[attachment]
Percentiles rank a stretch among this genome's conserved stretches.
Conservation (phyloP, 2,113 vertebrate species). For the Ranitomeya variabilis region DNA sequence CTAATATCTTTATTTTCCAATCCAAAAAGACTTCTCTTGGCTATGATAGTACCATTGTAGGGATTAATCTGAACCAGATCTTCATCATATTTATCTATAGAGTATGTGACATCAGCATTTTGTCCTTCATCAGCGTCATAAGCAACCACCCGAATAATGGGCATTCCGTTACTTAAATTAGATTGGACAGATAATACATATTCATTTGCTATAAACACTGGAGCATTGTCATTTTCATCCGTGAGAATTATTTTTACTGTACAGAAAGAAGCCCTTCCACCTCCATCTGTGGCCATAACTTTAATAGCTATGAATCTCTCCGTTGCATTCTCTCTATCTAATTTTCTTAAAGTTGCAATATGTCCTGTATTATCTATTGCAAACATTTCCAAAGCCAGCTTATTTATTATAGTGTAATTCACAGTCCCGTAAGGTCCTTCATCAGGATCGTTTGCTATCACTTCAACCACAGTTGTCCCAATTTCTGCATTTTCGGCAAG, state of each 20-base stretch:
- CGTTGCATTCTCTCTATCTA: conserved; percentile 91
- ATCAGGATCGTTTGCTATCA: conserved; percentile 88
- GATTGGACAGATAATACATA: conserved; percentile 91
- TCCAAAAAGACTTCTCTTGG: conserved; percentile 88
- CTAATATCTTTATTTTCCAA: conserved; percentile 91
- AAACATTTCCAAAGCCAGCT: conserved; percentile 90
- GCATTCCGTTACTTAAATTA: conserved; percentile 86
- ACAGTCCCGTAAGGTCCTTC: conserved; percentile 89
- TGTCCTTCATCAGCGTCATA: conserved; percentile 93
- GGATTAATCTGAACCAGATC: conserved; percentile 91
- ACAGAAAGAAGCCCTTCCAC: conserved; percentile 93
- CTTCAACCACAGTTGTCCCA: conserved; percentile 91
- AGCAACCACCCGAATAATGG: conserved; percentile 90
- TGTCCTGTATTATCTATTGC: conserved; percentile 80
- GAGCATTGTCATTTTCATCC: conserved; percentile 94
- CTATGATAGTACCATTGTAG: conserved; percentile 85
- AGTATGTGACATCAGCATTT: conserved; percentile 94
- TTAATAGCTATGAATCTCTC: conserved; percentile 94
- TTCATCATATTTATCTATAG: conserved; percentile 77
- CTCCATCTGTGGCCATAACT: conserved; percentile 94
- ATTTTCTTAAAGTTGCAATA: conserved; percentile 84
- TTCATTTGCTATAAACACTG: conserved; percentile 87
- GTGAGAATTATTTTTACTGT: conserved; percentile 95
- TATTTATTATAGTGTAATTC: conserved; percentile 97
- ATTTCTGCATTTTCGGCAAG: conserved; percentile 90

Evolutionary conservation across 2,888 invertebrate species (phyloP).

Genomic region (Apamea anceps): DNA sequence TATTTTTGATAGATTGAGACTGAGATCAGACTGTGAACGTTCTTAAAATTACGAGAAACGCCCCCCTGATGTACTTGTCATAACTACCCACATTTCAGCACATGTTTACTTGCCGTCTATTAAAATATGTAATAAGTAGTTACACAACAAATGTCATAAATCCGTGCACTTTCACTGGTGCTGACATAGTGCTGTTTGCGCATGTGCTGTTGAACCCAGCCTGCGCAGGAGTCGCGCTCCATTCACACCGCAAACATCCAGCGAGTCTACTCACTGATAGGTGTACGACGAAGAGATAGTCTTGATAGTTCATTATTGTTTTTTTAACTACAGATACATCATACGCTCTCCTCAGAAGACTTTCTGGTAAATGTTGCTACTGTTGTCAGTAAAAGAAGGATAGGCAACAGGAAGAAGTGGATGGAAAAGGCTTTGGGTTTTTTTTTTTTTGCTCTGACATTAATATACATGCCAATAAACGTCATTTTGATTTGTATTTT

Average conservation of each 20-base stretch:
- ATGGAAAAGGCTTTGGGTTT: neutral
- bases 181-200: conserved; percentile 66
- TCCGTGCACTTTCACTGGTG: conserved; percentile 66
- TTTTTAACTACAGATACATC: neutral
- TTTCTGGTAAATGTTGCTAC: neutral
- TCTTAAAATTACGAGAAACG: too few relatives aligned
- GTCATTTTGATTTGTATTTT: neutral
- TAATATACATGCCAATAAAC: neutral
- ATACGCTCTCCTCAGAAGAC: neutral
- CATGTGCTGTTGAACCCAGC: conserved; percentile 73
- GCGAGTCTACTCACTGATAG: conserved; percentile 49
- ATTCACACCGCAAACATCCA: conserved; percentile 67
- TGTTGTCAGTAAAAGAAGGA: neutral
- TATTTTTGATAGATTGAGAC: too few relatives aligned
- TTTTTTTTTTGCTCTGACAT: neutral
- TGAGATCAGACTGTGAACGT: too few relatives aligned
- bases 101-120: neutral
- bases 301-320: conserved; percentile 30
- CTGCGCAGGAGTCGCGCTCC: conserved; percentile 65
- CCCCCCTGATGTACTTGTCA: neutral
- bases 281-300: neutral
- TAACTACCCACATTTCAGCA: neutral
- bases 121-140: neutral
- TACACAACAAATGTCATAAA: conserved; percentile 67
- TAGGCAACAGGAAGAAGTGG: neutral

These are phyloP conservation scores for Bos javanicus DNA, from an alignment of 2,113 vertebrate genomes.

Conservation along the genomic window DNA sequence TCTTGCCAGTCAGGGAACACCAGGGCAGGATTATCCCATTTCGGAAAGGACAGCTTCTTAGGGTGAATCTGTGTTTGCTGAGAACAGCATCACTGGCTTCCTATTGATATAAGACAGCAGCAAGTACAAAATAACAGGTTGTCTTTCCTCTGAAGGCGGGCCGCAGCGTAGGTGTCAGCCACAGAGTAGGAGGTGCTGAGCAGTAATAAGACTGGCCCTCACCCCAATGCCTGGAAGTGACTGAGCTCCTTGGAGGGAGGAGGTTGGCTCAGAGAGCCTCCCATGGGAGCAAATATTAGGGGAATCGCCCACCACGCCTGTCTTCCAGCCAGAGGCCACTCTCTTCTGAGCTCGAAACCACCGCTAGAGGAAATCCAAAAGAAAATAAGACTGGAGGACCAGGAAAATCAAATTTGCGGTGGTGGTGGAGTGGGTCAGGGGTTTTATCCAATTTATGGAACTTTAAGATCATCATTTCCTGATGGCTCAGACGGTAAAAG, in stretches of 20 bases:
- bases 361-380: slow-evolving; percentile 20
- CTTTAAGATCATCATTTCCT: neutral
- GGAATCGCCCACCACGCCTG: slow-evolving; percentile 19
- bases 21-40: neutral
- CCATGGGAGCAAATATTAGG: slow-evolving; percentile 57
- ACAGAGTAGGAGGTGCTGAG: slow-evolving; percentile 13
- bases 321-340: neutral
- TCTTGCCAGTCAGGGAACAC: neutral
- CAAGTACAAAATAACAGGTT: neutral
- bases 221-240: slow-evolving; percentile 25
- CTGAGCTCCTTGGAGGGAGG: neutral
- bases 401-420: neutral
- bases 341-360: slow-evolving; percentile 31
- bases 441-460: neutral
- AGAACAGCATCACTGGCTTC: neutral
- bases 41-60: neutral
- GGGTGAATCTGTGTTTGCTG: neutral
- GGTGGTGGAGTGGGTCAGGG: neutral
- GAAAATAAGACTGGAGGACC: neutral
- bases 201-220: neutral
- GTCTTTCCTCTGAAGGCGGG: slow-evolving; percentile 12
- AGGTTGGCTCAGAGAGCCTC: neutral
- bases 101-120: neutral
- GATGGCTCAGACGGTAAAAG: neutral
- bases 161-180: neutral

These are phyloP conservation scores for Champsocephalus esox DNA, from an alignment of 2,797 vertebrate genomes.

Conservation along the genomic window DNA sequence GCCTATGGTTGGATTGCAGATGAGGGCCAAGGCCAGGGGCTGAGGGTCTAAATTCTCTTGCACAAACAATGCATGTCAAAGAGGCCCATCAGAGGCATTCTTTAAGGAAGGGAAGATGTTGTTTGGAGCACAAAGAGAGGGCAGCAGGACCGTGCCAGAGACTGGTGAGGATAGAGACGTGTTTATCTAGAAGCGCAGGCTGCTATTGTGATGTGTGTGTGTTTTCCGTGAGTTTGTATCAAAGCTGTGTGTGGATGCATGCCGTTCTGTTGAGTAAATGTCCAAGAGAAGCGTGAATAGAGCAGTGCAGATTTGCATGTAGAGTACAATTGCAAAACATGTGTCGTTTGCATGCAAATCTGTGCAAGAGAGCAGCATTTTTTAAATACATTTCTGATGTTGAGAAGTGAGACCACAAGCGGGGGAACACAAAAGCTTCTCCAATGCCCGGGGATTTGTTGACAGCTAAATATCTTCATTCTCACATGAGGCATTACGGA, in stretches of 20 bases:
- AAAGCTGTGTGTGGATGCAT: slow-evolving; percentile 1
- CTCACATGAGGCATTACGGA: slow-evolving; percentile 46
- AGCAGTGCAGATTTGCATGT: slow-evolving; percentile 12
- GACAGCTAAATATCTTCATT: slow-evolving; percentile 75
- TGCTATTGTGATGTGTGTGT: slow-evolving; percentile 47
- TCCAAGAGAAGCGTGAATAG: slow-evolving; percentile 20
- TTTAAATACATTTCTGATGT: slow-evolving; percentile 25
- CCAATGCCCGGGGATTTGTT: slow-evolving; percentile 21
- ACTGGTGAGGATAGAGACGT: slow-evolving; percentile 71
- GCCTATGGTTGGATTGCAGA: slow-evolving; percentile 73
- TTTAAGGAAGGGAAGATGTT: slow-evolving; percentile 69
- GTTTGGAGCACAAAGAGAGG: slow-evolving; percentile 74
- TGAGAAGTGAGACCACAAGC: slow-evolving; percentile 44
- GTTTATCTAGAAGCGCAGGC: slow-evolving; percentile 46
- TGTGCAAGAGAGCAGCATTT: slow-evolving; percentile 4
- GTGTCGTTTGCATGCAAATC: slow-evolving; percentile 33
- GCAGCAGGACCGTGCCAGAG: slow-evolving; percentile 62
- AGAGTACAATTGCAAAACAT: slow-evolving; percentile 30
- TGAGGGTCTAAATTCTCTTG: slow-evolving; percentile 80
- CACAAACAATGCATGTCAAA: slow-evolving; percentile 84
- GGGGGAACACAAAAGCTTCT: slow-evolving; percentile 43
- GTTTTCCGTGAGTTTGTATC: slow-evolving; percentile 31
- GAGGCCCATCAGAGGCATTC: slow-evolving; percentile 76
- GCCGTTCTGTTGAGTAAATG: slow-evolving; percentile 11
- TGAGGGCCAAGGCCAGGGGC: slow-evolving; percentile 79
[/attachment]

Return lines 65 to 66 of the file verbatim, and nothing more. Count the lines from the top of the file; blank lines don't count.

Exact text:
- TCTTGCCAGTCAGGGAACAC: neutral
- CAAGTACAAAATAACAGGTT: neutral